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Old 03-18-2019, 08:47 AM   #39
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My new 28 has a tire and load sticker. It calls for 80 PSI.
My 2018 Serenity 28 also has factory stickers calling for 80 psi cold. I am following the factory recommendations, as I hope the factory knows what they are doing.
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Old 03-18-2019, 09:30 AM   #40
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Originally Posted by CapriRacer View Post
2 thoughts:

1) The load tables are MINIMUMS!! If you are using those, don't forget to use MORE - and my rule of thumb is to have 15% reserve (unused) capacity.

2) If you haven't weighed each wheel position of the vehicle, you are guessing what the actual load on the tire is. We have lots of evidence that load is NOT even, front to rear and side to side.

For example, I use a 15% variation for a 4 wheeled trailer, even though I haven't seen more than 10% from actual weighings.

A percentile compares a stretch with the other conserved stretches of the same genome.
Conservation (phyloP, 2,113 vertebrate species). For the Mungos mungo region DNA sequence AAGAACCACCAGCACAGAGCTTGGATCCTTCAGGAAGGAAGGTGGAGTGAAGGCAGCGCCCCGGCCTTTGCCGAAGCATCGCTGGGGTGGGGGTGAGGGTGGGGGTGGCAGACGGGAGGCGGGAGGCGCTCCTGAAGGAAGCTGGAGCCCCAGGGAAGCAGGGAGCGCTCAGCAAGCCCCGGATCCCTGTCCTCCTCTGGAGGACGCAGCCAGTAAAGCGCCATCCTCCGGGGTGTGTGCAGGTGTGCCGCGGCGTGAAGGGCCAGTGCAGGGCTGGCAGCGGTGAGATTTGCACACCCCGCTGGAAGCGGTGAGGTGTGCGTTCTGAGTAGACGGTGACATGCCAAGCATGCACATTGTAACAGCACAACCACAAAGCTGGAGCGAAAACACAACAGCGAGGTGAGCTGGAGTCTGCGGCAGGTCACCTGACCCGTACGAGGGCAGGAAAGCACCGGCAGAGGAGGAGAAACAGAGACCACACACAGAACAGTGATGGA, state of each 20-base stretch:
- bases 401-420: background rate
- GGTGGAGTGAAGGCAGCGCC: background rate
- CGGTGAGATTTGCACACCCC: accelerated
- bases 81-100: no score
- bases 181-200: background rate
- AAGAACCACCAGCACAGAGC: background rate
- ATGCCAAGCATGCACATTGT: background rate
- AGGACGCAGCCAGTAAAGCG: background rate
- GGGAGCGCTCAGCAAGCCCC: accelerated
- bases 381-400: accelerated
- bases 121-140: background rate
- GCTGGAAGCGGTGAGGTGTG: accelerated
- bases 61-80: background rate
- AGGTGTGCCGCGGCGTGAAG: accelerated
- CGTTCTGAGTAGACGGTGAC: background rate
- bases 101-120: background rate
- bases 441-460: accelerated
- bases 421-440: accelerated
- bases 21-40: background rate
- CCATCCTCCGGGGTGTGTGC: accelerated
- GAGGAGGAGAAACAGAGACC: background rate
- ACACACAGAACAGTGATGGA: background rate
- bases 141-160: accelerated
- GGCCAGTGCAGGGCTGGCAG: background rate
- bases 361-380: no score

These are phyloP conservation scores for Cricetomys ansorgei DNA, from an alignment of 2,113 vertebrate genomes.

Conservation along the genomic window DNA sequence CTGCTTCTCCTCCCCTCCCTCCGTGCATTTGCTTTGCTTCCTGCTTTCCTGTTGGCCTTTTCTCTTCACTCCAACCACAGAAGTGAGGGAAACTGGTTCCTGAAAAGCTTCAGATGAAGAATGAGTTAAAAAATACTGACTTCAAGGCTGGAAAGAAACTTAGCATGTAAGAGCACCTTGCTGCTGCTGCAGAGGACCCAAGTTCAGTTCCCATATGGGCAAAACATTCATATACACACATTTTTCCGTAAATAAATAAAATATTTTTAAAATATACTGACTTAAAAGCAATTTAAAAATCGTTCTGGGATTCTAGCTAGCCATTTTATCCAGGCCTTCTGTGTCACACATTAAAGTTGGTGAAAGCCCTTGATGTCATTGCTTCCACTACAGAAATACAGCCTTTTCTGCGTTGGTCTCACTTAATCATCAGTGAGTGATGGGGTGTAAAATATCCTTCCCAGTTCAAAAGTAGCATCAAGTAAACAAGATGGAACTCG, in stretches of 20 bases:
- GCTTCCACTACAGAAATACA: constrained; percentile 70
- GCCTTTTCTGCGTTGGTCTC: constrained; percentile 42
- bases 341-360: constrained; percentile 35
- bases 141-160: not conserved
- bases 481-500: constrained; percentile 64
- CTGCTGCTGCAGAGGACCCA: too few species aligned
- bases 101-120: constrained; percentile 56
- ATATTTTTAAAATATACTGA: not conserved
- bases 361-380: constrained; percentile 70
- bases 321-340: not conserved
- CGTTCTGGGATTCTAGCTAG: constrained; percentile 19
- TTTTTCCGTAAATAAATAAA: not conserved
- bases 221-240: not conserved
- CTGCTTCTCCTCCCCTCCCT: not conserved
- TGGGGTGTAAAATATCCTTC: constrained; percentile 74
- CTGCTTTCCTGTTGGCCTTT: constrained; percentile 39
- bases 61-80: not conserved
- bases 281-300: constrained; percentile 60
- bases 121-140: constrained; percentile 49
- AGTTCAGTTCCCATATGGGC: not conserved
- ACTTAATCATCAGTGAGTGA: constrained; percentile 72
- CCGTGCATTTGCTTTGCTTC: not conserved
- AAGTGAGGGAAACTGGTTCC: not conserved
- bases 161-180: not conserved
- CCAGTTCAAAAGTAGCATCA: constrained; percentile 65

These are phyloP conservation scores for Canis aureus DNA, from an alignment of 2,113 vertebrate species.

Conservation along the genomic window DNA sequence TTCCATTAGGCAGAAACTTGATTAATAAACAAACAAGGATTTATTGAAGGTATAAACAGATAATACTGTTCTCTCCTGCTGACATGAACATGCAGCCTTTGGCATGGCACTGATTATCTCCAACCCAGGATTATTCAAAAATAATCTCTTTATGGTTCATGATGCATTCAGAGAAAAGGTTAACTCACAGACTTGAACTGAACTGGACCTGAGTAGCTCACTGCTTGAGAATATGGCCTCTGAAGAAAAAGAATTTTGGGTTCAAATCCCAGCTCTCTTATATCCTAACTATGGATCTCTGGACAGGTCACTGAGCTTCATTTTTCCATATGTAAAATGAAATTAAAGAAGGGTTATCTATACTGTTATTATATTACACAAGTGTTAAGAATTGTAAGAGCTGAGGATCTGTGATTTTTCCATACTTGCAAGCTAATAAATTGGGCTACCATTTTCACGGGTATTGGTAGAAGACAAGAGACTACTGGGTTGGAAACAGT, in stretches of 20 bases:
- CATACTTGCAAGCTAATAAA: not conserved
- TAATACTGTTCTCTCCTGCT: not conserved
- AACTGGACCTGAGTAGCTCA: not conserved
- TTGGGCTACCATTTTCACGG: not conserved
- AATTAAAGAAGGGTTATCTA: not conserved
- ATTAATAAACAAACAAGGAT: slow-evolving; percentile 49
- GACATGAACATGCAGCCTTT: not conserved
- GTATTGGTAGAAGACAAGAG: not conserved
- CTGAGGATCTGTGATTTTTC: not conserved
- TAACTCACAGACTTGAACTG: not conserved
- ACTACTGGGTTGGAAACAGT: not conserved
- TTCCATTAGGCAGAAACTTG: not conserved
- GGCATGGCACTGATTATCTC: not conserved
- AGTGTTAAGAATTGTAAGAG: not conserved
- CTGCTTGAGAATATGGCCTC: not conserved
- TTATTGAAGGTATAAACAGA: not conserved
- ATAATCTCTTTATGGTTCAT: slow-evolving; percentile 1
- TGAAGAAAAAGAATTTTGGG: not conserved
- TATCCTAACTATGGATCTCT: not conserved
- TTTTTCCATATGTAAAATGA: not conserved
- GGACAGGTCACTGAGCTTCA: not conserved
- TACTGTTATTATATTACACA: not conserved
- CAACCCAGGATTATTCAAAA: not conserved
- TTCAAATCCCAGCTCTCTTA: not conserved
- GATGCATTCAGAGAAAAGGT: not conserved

Agreed. By the table and per CAT scale fully loaded ready for camping, I should be at 40 PSI minimum strictly speaking (1,880lbs/tire). Due to front-to-rear & side-to-side load differences, and additional overhead factored in, I run at 65 (2,540lbs/tire). 35% reserve / buffer.
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Old 03-18-2019, 09:47 AM   #41
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My 2018 Serenity 28 also has factory stickers calling for 80 psi cold. I am following the factory recommendations, as I hope the factory knows what they are doing.
See post #12 above.
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Old 03-18-2019, 12:24 PM   #42
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My 2018 Serenity 28 also has factory stickers calling for 80 psi cold. I am following the factory recommendations, as I hope the factory knows what they are doing.
Not much here to say that hasn't been said already, except: I also spoke with a Goodyear "tire expert" on the phone this morning, (after going thru 3 different Goodyear reps. first!) When I asked regarding the PSI vs weight on their charts, he recommended I follow the GYE chart numbers for PSI for weight on my trailer. He said the "max inflate" numbers are a guide since most people don't know their trailer weight. He went on to say, the "composition of materials used in tires vary' greatly from manufacturer, and although there are "other" tire charts out there, best to follow the specific tire manufacturer guide if you know your vehicle weights for best performance.